Albert’s gigging career began back in Basingstoke when he began producing music for Albert Gold. Gold was the first musician Albert had met from London, and after producing a few successful tracks (that are still up today) he was invited to be in his band, which he gladly accepted – even if it meant spending half of his £50 payment on the trains into town.

Through Gold, Albert met up-and-coming singer Carmody at a BBC Introducing event and immediately hit it off – securing his first ever session with her, and together they wrote “My Kind of Love” that later appeared on his first EP Collage 1. The pair grew their musical relationship and Albert eventually ended up in Carmody’s band, supporting the likes of Tom Misch, and meeting other up-and-comers like Loyle Carner, Zak Abel, and Will Heard along the way.

“I realised I got really lucky with a lot of things”

Taking a dislike to actively networking and coming across too keen, Albert took a different route to get his follow rising musician’s attention. “I started posting those videos on Instagram. I was doing one every day, for like a month,” he shares. “And I think that’s just the thing, if you just see a lot of the person, it makes them look busy. It makes them look, you know, in demand. I got loads of people messaging me through that.” So as he began working with more people, Albert decided to up the ante with his videos.

Using an idea from Jacob Collier, Albert created videos of himself being the entire band – cloning himself on camera to play a variety of instruments. He maintained his momentum by posting nearly every other day, but burnout quickly took hold. “It was crazy and very addictive the first time, but after a while I got really bored of doing them,” he shares, “so that’s kind of where I’m at now, where I’m just taking a back seat and trying to figure out what I want to do with the Instagram stuff.”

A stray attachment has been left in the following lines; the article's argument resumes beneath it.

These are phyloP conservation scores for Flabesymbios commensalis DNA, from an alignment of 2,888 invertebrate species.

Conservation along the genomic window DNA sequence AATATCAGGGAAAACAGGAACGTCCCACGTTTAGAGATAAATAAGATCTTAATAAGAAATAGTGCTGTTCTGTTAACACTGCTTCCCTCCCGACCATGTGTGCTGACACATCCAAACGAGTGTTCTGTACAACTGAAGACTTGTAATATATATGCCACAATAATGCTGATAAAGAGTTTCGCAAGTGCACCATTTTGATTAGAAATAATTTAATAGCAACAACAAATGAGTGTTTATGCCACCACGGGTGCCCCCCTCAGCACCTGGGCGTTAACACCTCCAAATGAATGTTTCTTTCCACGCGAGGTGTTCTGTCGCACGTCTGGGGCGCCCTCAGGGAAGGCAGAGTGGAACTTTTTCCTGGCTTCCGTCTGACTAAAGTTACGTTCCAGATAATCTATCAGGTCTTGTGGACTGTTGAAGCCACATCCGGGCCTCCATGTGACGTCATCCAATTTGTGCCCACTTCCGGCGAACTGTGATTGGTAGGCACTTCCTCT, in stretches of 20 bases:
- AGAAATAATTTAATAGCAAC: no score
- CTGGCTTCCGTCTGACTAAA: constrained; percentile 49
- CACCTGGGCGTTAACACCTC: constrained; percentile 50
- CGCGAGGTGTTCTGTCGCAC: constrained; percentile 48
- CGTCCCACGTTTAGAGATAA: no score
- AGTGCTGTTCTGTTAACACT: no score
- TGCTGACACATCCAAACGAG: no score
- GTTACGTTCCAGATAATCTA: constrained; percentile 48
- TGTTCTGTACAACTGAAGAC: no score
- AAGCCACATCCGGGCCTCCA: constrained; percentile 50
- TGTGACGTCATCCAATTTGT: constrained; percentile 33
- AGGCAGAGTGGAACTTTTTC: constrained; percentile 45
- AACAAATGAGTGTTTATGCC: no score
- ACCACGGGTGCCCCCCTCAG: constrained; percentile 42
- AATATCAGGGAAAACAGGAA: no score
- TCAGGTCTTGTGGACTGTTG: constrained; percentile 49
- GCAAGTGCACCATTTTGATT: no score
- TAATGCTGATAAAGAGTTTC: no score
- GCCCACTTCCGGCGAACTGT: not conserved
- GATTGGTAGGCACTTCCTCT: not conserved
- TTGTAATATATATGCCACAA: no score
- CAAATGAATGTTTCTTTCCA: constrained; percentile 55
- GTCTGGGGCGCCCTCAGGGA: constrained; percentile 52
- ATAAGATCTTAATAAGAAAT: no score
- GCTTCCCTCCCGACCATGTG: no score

“I realised I got really lucky with a lot of things” says Albert, as he details how his recording deal with Young Poet essentially fell into his lap. As the label was just beginning to start up, his demos came at the perfect time and he was snapped up fairly quickly. Cut a few months down the line and Collage 1 is out in the world, containing the track with Carmody and a handful of others.

Albert is still unsure of his work though; it’s strange to him that people actually stream his music. “It’s funny that that EP still streams the best, and one song in particular called ‘Tell Me’, which is such a random song,” says Albert. “it’s not got like millions and millions, but it’s weird to me because that that tune gets the most streams every day of any song.

His second EP Smile was a collaborative effort with one single artist: Alice Auer. “I don’t even think I was in London yet, but I got this message from this girl, Alice, who just put out her first EP,” shares Albert. “I just loved her voice so much. We met up and wrote this tune called ‘Forget’, and then I think she was just going to chuck it on her next EP, but I was like, why don’t we just make one [together].”

“She’s my favourite person to work with,” he says, as he mentions Christmas single “In The Bleak Midwinter” that he also made with Auer. “She’s legitimately such a joy to work with…. she literally did the whole thing in one take.”

With a new publishing deal with Dirty Hit and the EP release this spring, Albert is now taking the time to find out exactly what kind of music he wants to make. He cites Fred Again… as one of his new favourites [“I just think it’s the best dance music that’s about right now… so clever, and just perfectly made.”] and Tom Misch comes up as an obvious inspiration. Fellow Dirty Hit-signees The 1975 are also a recent love: “I like the songwriting, and just making pop music really cool,” he tells me.